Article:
F. Scott Fitzgerald's The Great Gatsby Essay

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The Great Gatsby was written by F. Scott Fitzgerald. “In the years immediately after the completion of The Great Gatsby Fitzgerald was unable to provide his art with any such endorsement” (Collins). Fitzgerald was unable to get his book published because of insufficient funds. According to Harris, “F Scott Fitzgerald wrote his greatest novel in France in 1924, having exiled himself in order to get some work done” (Harris). The best novel Fitzgerald has written he wrote when he was in France. According to Kenneth, “The hard work was the eleven stories and articles Fitzgerald wrote in six months to get himself out of debt after the failure of The Vegetable.”(Kenneth). F. Scott Fitzgerald was a very hardworking author when his book The…show more content…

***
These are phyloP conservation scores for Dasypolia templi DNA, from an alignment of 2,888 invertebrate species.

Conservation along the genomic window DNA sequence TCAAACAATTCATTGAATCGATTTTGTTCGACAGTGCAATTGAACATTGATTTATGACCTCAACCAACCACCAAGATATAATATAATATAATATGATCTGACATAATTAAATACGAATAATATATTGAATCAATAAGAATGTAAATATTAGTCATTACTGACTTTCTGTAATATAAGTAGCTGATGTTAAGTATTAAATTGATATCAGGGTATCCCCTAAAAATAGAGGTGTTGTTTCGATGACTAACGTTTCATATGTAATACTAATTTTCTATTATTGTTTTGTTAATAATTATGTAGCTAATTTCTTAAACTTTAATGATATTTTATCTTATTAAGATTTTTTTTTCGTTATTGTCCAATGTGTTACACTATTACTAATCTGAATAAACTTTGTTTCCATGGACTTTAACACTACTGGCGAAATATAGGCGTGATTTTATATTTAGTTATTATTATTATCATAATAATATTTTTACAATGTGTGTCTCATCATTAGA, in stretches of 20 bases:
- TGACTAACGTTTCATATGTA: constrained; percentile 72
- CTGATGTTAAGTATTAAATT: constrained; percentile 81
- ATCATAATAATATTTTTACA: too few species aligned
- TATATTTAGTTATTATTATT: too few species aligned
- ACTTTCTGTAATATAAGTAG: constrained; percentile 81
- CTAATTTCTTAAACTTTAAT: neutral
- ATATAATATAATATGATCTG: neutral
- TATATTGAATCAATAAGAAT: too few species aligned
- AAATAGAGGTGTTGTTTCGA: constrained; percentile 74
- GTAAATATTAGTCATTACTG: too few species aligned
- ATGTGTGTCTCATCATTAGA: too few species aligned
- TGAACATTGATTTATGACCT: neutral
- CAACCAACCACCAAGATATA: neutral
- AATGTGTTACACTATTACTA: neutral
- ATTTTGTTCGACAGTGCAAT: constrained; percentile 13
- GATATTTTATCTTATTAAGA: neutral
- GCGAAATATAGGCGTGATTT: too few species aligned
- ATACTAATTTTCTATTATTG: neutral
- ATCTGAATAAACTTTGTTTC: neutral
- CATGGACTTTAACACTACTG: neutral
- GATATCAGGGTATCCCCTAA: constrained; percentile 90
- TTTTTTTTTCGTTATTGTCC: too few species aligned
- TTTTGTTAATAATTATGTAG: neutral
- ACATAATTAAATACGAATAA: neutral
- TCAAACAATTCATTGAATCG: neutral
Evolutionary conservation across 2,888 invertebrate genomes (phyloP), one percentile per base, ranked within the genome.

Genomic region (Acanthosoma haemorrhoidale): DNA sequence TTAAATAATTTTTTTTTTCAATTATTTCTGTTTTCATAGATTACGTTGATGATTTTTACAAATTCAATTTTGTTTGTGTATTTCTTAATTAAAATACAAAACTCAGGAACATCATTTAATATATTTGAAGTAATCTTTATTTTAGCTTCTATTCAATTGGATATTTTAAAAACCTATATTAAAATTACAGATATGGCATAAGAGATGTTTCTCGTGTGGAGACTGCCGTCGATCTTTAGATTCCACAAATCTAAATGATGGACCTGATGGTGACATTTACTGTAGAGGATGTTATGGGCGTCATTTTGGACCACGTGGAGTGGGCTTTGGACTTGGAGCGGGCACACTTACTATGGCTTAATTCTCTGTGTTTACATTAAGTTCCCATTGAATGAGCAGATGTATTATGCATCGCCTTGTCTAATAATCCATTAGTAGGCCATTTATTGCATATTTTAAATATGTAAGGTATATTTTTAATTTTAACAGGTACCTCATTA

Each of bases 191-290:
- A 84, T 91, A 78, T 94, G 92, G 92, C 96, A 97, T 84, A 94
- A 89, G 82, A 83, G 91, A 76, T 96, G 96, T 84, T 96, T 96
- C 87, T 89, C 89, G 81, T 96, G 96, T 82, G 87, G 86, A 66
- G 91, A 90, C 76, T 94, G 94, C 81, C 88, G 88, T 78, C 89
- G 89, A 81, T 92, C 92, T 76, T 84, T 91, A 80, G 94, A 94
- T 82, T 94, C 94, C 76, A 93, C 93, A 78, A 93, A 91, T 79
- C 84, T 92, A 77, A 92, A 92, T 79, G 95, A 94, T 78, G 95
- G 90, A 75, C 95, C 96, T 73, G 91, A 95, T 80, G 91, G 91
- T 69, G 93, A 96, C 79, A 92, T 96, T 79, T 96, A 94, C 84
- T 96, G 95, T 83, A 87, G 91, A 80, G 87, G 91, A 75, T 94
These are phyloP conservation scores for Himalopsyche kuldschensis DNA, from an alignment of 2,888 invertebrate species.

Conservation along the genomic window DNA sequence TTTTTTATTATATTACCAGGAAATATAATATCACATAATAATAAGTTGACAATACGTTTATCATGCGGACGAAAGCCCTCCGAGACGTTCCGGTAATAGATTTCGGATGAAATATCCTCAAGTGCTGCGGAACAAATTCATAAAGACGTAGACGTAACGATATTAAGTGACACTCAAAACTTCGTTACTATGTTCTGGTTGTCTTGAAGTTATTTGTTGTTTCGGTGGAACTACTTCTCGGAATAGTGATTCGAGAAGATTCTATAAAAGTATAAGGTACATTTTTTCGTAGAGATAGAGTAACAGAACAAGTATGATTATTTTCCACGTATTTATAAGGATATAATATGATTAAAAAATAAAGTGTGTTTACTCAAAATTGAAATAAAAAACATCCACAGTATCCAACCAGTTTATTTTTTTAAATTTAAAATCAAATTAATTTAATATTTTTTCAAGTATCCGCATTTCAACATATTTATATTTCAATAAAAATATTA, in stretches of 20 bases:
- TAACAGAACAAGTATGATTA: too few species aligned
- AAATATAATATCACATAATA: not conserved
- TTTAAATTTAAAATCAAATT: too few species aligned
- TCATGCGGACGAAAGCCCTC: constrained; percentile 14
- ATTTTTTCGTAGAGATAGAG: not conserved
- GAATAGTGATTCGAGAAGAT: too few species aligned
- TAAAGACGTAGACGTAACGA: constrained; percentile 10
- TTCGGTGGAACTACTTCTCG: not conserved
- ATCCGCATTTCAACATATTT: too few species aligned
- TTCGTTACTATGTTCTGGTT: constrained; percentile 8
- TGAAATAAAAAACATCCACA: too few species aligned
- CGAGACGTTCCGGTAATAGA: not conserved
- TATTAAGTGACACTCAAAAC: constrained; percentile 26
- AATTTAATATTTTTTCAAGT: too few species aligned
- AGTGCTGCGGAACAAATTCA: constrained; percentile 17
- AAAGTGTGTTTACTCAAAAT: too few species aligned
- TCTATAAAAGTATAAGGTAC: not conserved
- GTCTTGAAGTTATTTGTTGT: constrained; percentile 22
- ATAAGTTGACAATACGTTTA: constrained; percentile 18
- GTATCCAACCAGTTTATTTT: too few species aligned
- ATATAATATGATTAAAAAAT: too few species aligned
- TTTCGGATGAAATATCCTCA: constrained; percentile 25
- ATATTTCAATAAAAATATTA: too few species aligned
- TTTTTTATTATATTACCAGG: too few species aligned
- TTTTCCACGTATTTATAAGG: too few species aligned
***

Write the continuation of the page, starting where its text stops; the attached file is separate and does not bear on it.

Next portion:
People were not invited—they went there (45).” Nick got an actual invitation to Gatsby’s party and he is probably the only person who has ever gotten an invitation. Gatsby invited Nick because he wanted to get close to him. He knew that Nick would be his easiest access to Daisy once they got to know each other. Gatsby used Nick because he knew that Daisy was his cousin and he wanted to see her. “Nick’s cottage becomes the site of Gatsby’s reunion with Daisy. The material world seems to re-cede as Gatsby “revalued everything in his house according to the measure of response it drew from her well-loved eyes.” The once cavernous mansion, familiar only when filled with strangers, grows curiously intimate as the lovers wander through its rooms (Doreski).” Gatsby and Daisy seemed to get back to where they left off really quickly. Also Gatsby was just as in love with her as he had been before. Daisy and Gatsby had loved each other way before she ever met her husband Tom Buchanan. She never fell out of love with Gatsby, but she settled for Tom because she thought Gatsby was never coming back after he left for war. Gatsby plays the main part in the book even though it is a narrative told by Nick. According to Doreski, “Gatsby physically and spiritually dominates the second stage of Nick’s narrative, in which it is confirmed, as Gatsby knew, that he and Nick were in “ecstatic cahoots” all along” (Dorski). Gatsby plays
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